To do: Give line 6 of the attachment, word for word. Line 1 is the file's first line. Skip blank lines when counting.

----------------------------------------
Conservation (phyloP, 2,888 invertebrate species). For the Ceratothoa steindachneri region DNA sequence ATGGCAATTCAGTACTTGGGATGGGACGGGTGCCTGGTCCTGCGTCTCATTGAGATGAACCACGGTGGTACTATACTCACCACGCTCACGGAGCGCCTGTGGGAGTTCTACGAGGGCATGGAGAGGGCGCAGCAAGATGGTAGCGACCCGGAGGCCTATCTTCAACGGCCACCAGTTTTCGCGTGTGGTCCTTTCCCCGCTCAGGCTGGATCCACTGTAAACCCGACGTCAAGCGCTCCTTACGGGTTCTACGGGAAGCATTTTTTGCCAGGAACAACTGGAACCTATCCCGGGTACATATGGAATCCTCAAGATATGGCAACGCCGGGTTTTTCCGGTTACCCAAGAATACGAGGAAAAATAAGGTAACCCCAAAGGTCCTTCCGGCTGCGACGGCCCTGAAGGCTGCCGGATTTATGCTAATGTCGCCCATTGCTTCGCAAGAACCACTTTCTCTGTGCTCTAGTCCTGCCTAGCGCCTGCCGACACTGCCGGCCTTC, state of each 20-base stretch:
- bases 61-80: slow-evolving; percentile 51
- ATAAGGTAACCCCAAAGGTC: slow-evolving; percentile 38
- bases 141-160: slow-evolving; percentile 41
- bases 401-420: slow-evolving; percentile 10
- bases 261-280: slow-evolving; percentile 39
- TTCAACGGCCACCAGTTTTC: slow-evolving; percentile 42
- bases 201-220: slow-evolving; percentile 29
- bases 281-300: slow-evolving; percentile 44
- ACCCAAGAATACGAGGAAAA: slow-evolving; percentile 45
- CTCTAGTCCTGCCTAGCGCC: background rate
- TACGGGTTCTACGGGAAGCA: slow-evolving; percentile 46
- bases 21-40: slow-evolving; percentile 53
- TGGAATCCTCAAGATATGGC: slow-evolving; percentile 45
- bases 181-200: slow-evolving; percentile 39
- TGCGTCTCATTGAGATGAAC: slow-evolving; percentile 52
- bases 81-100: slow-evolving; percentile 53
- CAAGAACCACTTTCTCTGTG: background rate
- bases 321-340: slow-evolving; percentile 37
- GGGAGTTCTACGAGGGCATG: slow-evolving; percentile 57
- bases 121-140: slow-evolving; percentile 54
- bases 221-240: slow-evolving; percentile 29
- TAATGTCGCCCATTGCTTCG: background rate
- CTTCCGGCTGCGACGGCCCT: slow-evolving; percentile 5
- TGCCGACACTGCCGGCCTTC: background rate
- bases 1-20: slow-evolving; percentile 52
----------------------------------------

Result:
- bases 261-280: slow-evolving; percentile 39